Turkey sentences US Consulate employee to more than 8 years

International News

ANKARA, Turkey (AP) — A Turkish court on Thursday convicted a local U.S. Consulate employee in Istanbul of membership in an armed terror organization and sentenced him to eight years and nine months in prison, the state-run news agency reported.

Metin Topuz, a translator and assistant for the U.S. Drug Enforcement Agency, has been jailed since 2017, accused of links to U.S.-based Turkish cleric Fethullah Gulen. The Turkish government blames Gulen for the 2016 coup attempt and considers his network to be a terrorist organization.

Topuz’s arrest and subsequent prosecution caused tensions between Ankara and Washington.

The accusations were based on his contacts with police officers believed to be members of Gulen’s vast network of followers. Topuz has maintained his innocence throughout his trial and is expected to appeal the verdict.

The U.S. Embassy in Ankara expressed disappointment at the court decision.

“We have seen no credible evidence to support his conviction and hope it will swiftly be overturned,” the Embassy said on its official Twitter account.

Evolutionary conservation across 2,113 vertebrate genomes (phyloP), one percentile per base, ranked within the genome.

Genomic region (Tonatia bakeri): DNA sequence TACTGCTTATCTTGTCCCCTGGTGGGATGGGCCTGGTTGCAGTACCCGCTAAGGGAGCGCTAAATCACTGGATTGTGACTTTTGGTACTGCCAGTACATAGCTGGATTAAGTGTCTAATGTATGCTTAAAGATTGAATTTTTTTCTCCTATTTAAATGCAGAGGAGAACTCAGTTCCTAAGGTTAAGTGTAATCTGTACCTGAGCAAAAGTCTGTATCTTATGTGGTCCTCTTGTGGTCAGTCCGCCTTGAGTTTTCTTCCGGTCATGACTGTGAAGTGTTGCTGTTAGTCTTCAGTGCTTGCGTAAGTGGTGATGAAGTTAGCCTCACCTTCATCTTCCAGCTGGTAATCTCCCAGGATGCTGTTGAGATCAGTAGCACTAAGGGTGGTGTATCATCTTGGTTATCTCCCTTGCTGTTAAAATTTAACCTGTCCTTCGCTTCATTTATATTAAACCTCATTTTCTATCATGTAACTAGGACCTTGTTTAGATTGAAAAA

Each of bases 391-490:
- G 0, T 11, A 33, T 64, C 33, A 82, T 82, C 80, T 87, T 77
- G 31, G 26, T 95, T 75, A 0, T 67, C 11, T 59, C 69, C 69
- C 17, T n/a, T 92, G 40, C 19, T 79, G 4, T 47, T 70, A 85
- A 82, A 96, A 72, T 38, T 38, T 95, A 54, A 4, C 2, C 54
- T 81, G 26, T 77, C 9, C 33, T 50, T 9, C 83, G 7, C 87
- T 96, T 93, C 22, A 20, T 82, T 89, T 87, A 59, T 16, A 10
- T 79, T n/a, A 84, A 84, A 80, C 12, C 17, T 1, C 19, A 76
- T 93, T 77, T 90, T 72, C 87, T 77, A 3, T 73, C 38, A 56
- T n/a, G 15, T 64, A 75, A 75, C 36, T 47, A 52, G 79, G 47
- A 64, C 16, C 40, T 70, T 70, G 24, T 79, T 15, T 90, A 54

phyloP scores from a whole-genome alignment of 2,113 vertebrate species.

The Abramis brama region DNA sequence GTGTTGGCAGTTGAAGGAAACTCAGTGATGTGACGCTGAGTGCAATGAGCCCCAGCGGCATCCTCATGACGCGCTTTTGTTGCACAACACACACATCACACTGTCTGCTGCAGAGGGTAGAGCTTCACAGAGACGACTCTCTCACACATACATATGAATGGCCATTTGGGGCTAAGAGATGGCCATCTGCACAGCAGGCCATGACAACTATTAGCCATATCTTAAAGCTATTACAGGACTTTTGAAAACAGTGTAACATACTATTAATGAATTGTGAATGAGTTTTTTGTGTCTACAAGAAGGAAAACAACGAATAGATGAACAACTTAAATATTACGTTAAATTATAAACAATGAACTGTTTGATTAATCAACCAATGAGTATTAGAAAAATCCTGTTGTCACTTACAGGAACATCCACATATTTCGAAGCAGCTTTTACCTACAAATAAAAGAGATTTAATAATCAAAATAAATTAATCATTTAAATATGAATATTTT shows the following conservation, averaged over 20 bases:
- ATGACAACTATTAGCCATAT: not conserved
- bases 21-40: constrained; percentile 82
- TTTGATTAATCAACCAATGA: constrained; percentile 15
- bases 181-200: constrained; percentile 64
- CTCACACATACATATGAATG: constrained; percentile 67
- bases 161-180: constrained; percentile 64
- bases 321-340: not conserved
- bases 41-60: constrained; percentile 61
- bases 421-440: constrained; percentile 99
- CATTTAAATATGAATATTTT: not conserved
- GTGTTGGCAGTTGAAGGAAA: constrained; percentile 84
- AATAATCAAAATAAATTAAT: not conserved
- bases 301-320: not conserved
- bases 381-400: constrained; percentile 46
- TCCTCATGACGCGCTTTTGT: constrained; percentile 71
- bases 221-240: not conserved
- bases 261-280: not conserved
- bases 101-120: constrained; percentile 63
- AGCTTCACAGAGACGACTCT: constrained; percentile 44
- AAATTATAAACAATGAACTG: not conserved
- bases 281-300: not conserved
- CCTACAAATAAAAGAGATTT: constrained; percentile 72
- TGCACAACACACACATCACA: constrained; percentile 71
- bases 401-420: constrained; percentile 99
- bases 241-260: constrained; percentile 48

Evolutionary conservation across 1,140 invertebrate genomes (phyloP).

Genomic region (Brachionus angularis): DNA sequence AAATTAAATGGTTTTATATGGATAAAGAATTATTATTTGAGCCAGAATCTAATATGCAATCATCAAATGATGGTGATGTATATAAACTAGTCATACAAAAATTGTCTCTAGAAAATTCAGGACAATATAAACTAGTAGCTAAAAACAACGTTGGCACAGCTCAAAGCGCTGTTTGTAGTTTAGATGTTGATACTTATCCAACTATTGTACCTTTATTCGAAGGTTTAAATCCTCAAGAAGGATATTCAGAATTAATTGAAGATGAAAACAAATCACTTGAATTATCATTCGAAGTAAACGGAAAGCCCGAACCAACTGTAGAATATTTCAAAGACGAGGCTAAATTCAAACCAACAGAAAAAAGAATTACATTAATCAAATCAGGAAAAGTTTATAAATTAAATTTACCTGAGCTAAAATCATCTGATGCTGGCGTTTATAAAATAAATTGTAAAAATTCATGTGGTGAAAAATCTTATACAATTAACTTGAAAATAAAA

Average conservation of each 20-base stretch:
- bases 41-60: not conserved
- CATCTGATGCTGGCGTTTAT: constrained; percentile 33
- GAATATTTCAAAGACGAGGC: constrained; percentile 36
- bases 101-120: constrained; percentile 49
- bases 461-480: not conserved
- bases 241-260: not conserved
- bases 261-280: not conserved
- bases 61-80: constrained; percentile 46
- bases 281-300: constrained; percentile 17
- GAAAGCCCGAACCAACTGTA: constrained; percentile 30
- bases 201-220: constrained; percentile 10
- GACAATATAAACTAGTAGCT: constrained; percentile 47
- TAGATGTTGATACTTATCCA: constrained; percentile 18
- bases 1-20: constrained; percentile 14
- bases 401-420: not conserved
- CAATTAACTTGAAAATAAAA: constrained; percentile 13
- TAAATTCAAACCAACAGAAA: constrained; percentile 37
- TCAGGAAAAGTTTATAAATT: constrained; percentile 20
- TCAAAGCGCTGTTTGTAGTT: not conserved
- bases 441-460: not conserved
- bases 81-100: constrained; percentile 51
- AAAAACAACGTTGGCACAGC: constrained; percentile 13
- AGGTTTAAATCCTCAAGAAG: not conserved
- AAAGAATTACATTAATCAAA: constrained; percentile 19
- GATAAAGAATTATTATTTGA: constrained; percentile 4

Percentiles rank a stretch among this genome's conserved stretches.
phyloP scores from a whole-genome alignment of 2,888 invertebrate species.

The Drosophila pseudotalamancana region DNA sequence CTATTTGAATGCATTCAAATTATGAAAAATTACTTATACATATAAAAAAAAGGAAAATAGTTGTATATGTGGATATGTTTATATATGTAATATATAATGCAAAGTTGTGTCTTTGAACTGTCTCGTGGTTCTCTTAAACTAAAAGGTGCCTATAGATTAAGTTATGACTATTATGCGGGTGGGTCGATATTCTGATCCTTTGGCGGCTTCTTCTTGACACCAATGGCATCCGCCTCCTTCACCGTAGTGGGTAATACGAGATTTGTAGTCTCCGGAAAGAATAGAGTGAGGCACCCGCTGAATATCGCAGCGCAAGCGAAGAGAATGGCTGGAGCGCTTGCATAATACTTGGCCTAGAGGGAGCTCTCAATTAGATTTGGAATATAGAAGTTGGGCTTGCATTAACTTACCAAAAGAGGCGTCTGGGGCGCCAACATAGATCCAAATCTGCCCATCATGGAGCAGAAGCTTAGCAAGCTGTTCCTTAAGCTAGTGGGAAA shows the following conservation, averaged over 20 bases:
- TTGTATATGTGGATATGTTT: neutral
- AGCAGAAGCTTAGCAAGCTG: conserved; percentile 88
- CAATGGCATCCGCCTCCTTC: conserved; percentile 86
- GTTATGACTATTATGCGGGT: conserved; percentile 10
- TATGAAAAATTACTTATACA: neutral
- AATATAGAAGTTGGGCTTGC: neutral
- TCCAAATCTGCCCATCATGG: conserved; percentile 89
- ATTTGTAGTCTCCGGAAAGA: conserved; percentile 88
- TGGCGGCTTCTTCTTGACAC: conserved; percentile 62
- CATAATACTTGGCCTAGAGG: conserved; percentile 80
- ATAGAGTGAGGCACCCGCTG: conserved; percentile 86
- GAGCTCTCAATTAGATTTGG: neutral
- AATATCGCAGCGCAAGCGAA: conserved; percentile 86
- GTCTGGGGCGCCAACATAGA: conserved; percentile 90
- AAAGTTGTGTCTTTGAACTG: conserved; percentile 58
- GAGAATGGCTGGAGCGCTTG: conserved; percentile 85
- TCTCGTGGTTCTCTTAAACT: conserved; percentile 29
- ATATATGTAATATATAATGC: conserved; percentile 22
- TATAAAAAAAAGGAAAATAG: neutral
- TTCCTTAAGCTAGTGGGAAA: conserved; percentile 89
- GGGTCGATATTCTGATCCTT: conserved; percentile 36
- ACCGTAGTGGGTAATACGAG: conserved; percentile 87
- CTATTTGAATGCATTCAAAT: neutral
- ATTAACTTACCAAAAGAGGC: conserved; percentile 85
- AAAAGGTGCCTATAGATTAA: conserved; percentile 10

In his concluding words in his own defense before the verdict, Topuz told the court that he had been in contact with Turkish police, paramilitary police and customs officials as part of his job with the DEA and had no way of knowing that these officials were involved in criminal acts.

“As part of my duty with the DEA, under the instructions and observation of my superiors, I had thousands of contacts with 309 law enforcement officials to prevent crime,” the state-run Anadolu Agency quoted Topuz as saying.

“I committed no crime and had no relations with (Gulen’s network),” he said.

The U.S. Embassy said: “For nearly three decades, Mr. Topuz performed outstanding work appreciated and lauded by officials and citizens of both countries. Under our direction, he promoted law enforcement cooperation between Turkey and the U.S., contributing to the safety of people in both nations.”

Gulen, who has been in self-imposed exile in the U.S. since 1999, denies involvement in the coup attempt, which killed about 250 people and injured around 2,000 others.

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